It wasn’t just the temptation to the power-hungry that bothered Ellen White, but the intellectual stagnation that results when too few people have input. Centralization stifles innovation. She wrote, “The work of publication is to be developed in new lines” (ibid, p. 147). God likes variety, she insisted, and it takes a variety of approaches to reach many kinds of people. Such diversity, she noted, was right there in the Bible. “Why do we need,” she wrote, “a Matthew, a Mark, a John, a Paul, and all the writers who have borne testimony in regard to the life and ministry of the Savior? Why could not one of the disciples have written a complete record and thus have given us a connected account of Christ’s early life? Why does one writer bring in points that another does not mention? Why, if these points are essential, did not all these writers mention them? It is because the minds of men differ. Not all comprehend things in exactly the same way” (Counsels to Parents, Teachers, and Students, p. 432).

It took two all-consuming fires in 1902—one at the publishing house, the other at the hospital—to convince the Adventist church to break up the Battle Creek monopoly. Battle Creek College moved to Berrien Springs, Michigan, and is today Andrews University. The church headquarters and publishing house moved to Takoma Park, Maryland, and the church founded what is today Washington Adventist University. And though the soon-to-be-disfellowshipped John Harvey Kellogg rebuilt the Battle Creek Sanitarium, it was no longer under church control. Instead, while the Sanitarium went bankrupt in the 1930s, Adventists had already founded a new hospital and medical school in Loma Linda, California in 1905.

Of course, the world of media today is vastly different than a hundred years ago, or even than 1984, when These Times was cannibalized. The fact that you’re probably reading this online is proof enough. When I started as a student worker at the Review and Herald in 1990, a long row of offices served its publications’ typographic needs. Within roughly 15 years, the office space was empty, as desktop publishing made it possible for a single designer to quickly lay out an entire magazine on a single computer.

Still, I do not believe that Ellen White would have viewed the challenges publishing faces in the world of websites and digital downloads as justification for consolidation. While she may have seen the wisdom in consolidating manufacturing processes (we are, after all, all using the same internet), it is clear that she would have found in today’s push-button publishing an opportunity for a greater number of independent editorial entities, not less. I think she would have been thrilled that more energy could go to developing content rather than maintaining infrastructure.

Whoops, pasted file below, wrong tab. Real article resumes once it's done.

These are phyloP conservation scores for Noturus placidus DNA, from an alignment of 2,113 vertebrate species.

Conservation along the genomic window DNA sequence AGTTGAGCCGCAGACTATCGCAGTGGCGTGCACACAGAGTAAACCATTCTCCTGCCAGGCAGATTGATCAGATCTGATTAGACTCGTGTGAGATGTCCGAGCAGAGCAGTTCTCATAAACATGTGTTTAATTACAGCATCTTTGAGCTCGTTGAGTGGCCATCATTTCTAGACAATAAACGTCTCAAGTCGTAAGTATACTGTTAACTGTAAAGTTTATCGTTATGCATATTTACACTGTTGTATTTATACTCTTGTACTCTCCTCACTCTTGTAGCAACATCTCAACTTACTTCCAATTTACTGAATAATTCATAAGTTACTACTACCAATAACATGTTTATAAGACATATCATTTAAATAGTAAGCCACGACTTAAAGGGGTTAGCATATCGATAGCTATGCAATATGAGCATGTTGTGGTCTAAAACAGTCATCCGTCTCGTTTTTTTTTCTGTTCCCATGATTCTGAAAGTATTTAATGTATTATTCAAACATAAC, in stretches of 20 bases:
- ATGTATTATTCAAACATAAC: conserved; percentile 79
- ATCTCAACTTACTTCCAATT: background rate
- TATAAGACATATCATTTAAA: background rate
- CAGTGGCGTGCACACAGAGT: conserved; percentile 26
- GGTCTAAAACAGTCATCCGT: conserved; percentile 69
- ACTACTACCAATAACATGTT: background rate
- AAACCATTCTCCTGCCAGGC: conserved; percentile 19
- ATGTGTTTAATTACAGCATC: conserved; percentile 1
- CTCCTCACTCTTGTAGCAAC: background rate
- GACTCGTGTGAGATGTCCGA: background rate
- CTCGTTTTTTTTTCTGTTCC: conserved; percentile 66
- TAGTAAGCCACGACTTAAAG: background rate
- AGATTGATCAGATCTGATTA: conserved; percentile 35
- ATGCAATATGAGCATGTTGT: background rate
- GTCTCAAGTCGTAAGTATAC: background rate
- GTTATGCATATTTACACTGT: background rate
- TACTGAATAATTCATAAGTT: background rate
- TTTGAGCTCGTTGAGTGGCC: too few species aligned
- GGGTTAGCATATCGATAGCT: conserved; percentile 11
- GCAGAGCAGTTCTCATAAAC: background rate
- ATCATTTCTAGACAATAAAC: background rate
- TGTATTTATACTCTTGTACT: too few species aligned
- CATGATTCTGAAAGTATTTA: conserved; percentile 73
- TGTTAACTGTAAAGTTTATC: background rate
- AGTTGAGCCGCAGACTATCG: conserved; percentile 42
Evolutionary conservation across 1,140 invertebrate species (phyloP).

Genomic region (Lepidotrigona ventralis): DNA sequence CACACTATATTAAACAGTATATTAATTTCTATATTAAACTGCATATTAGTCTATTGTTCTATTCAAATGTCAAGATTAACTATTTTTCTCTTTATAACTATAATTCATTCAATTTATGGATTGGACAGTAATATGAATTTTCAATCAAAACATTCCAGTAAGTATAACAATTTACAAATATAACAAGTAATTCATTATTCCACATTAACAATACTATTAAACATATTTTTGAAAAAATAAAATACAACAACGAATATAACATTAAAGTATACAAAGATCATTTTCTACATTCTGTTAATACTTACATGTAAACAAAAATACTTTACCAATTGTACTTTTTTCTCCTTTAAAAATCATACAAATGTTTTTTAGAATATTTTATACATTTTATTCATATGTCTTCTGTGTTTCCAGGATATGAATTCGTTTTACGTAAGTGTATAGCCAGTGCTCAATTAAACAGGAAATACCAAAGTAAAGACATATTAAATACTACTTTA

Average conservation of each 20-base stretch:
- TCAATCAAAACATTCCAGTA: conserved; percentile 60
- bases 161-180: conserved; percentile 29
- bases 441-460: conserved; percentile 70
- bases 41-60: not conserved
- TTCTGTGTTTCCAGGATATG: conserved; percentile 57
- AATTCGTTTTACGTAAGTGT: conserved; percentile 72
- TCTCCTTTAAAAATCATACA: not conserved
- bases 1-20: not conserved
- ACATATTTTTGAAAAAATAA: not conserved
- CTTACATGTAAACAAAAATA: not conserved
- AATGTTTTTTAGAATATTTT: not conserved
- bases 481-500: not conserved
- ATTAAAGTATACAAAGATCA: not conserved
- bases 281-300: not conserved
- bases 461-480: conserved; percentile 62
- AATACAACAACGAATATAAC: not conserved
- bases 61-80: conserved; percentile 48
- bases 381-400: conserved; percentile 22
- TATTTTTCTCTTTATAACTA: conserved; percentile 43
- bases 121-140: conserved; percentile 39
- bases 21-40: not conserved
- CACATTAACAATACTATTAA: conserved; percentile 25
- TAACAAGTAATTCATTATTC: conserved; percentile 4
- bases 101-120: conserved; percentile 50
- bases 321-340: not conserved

With over 150 years of history, book and magazine publishing has been somewhat slower to adapt. We still need gatekeepers and editorial quality control, yet Adventist publishing is as perplexed as anyone as to how to best respond to the changing world of websites, e-books, and infinite entertainment choices.

Though there is a need to coordinate the various media in our church, we must keep the system open to the leading of the Holy Spirit, to new perspectives and approaches. Today’s challenges demand fresh voices, energy, and innovation to develop new products and revitalize old ones. That just doesn’t come from a top-down, centralized system, dominated by a limited number of viewpoints. It requires a wide variety of media providers —just like the much smaller, much less complicated world Ellen White addressed.

—Tompaul Wheeler is an author, photographer, and filmmaker in Nashville, Tennessee. He directed the feature-length documentary Leap of Faith: The Ultimate Workout Story, and served as editor for the 2007 edition of Bible Readings, published by the Review and Herald Publishing Association. He is the author of GodSpace and Things They Never Taught Me.